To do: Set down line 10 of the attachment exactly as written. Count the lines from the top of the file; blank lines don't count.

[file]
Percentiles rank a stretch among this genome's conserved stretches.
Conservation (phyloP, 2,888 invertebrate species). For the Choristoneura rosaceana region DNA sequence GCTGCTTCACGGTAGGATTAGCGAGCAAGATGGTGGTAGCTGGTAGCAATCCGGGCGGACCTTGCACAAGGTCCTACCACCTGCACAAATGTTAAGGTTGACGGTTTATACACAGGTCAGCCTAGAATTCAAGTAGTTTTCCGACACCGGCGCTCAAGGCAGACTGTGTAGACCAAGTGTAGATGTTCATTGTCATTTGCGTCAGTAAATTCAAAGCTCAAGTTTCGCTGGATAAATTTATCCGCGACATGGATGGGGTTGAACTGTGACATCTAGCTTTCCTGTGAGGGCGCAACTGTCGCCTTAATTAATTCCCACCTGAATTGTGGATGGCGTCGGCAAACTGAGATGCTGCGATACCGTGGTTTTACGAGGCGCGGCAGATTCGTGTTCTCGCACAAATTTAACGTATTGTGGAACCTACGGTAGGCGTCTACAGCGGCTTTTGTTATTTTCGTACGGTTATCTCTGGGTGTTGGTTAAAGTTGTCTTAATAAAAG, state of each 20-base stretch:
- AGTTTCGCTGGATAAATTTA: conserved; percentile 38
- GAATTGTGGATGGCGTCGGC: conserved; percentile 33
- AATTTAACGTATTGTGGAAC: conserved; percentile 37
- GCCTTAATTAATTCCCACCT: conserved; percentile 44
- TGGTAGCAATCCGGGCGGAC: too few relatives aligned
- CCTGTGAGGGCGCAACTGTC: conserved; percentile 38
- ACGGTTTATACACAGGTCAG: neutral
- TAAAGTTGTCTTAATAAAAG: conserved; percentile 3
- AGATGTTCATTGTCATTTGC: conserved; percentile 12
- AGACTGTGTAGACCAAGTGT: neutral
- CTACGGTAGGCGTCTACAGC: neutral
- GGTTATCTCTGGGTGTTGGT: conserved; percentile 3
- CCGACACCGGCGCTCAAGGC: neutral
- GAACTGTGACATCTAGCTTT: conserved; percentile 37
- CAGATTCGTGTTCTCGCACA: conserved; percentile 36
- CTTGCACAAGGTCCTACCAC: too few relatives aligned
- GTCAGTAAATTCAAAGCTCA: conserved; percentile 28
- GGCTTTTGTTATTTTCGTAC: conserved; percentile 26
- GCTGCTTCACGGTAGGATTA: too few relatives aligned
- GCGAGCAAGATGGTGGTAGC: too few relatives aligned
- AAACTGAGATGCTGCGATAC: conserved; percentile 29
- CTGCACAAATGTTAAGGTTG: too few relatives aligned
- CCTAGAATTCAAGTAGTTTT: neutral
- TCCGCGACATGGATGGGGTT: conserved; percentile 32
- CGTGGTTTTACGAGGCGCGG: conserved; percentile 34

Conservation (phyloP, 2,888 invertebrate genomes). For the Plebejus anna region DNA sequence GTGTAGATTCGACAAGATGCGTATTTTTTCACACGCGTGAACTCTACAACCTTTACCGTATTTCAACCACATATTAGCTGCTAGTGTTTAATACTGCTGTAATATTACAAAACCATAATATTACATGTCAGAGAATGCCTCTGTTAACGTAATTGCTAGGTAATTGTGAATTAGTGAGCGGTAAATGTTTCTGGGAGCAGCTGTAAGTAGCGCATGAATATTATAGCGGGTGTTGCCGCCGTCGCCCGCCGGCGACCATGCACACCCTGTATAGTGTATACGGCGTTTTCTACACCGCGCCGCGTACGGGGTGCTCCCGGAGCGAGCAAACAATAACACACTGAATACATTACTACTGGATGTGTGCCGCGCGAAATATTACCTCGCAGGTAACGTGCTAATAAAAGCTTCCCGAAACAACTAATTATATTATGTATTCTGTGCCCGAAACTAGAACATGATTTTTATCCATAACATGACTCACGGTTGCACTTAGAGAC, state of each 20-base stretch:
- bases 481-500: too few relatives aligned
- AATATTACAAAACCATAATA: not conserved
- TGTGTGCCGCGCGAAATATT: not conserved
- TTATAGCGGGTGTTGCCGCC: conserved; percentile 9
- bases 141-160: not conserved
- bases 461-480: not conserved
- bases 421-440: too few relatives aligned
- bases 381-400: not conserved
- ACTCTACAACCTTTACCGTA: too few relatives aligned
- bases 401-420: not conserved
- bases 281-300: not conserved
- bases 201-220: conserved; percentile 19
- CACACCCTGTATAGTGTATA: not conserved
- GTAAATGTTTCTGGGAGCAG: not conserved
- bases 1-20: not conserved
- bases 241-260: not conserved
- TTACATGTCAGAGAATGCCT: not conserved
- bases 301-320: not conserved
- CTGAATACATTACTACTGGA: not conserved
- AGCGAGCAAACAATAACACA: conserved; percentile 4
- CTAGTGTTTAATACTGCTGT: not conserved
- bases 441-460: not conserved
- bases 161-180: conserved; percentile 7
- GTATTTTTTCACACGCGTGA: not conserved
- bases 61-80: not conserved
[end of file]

- TAAAGTTGTCTTAATAAAAG: conserved; percentile 3